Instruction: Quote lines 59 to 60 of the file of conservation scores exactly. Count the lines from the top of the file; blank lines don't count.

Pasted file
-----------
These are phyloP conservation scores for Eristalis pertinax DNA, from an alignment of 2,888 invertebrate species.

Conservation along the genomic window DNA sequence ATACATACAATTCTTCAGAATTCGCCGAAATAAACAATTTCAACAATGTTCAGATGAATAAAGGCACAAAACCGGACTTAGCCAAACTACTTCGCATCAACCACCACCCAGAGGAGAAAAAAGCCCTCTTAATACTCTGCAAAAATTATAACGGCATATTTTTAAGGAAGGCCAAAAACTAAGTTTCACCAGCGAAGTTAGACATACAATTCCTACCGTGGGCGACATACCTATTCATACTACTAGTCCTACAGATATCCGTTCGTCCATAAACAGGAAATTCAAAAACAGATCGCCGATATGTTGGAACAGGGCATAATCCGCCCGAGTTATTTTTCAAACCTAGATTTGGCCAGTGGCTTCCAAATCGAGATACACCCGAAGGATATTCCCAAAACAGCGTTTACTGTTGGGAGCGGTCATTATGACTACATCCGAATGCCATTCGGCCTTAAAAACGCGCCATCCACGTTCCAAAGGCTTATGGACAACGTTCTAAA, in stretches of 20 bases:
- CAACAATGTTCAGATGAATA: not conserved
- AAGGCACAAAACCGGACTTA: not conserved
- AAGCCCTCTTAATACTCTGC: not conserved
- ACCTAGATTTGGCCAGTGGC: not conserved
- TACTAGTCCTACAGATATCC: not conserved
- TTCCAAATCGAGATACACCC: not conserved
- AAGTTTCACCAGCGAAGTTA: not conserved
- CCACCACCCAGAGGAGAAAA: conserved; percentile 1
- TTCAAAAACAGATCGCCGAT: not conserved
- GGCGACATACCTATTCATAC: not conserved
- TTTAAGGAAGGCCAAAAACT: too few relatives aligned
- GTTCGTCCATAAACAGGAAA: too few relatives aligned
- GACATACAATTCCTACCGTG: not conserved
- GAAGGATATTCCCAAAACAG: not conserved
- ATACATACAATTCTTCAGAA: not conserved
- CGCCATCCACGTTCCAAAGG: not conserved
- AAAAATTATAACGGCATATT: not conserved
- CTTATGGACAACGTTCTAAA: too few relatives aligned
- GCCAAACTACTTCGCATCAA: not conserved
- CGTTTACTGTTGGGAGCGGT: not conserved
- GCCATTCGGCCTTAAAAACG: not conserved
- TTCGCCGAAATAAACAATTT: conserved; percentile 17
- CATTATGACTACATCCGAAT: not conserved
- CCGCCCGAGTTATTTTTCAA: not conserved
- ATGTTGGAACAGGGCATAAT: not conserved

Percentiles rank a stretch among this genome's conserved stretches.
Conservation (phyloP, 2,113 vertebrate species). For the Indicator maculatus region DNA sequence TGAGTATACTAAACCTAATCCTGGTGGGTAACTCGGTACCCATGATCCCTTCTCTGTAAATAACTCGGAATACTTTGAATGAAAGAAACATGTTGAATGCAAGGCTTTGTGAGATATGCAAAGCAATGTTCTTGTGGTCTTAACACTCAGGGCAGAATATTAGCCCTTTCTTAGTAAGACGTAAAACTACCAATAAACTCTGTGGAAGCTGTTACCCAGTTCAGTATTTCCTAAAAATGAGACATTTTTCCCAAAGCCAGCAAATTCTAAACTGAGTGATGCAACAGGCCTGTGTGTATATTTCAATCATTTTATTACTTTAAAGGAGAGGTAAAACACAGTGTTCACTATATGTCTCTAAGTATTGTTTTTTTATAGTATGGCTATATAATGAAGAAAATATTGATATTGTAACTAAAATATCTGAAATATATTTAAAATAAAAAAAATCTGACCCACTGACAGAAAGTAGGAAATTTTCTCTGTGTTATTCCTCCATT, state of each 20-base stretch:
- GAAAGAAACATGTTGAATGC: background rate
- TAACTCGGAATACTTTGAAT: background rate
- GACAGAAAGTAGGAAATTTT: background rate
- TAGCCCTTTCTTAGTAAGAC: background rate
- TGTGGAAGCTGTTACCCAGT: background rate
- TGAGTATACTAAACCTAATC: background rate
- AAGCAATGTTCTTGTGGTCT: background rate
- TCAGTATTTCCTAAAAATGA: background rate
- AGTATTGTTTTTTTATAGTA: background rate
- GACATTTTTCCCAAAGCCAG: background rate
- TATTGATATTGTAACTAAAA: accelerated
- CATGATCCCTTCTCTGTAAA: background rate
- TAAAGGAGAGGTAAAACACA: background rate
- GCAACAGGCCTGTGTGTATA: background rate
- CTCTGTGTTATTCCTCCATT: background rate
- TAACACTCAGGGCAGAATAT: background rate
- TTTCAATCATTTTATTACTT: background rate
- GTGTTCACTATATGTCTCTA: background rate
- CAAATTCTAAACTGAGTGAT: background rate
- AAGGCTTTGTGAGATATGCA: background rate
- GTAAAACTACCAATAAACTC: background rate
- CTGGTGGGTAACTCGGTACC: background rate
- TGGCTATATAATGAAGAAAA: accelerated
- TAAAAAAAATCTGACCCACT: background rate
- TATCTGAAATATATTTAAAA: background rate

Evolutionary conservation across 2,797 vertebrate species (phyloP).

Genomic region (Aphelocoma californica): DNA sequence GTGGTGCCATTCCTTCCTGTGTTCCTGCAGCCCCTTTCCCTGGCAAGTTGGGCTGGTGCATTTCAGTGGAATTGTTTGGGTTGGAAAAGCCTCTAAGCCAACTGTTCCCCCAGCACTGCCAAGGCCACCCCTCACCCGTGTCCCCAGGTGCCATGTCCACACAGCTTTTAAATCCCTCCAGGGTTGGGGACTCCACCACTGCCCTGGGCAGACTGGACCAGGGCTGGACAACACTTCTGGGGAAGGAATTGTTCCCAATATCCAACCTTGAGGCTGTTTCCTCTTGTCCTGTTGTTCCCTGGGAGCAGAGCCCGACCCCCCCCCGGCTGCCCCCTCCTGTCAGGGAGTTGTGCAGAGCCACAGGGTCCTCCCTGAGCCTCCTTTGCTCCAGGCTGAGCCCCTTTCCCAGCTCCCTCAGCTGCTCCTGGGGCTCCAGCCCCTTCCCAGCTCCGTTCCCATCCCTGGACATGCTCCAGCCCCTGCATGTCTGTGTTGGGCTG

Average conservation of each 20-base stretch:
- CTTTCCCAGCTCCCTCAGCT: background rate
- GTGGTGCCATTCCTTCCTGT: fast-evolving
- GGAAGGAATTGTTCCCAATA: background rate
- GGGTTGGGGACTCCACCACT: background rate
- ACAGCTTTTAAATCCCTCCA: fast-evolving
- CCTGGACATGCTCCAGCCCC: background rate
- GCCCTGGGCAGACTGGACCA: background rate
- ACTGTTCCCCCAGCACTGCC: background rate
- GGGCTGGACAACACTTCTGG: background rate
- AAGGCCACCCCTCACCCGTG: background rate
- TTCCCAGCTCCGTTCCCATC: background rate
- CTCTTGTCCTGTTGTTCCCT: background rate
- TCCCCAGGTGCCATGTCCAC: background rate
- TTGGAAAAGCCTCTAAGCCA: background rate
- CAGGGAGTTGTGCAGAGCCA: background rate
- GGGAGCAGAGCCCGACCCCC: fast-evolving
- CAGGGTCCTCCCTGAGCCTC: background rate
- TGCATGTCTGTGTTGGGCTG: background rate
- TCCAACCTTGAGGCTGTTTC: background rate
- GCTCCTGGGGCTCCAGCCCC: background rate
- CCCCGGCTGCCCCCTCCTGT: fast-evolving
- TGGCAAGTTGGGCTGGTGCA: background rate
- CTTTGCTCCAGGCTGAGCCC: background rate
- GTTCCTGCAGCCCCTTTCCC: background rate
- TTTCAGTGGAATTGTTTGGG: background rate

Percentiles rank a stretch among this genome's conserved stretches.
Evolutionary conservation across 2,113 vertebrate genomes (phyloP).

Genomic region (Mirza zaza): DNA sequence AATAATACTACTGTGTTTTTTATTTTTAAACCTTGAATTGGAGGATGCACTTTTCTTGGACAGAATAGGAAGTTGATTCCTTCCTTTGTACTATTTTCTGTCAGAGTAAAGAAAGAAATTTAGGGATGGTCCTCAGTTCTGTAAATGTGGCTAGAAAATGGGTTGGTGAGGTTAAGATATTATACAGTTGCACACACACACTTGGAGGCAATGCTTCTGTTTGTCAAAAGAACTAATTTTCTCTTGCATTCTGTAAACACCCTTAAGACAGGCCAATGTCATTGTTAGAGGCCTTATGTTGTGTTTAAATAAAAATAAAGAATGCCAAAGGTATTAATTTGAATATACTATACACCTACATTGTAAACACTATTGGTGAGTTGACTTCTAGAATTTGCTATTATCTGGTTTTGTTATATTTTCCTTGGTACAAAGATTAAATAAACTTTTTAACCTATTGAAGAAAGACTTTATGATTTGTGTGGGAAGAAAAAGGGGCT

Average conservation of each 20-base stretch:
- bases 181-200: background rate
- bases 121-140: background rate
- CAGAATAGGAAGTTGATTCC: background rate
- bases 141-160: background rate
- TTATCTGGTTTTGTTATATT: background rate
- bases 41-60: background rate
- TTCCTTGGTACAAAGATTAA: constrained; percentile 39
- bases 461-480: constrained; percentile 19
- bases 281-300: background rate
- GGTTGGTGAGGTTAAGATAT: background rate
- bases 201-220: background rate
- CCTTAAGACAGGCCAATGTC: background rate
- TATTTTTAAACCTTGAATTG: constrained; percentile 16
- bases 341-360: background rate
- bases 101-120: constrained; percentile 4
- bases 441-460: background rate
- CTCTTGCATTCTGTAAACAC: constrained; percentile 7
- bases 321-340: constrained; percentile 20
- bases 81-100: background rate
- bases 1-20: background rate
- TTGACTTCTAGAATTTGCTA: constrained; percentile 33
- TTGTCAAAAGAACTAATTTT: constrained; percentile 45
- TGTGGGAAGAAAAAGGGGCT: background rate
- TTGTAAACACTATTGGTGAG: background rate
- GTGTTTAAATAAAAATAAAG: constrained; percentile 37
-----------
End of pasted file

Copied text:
- GTGGTGCCATTCCTTCCTGT: fast-evolving
- GGAAGGAATTGTTCCCAATA: background rate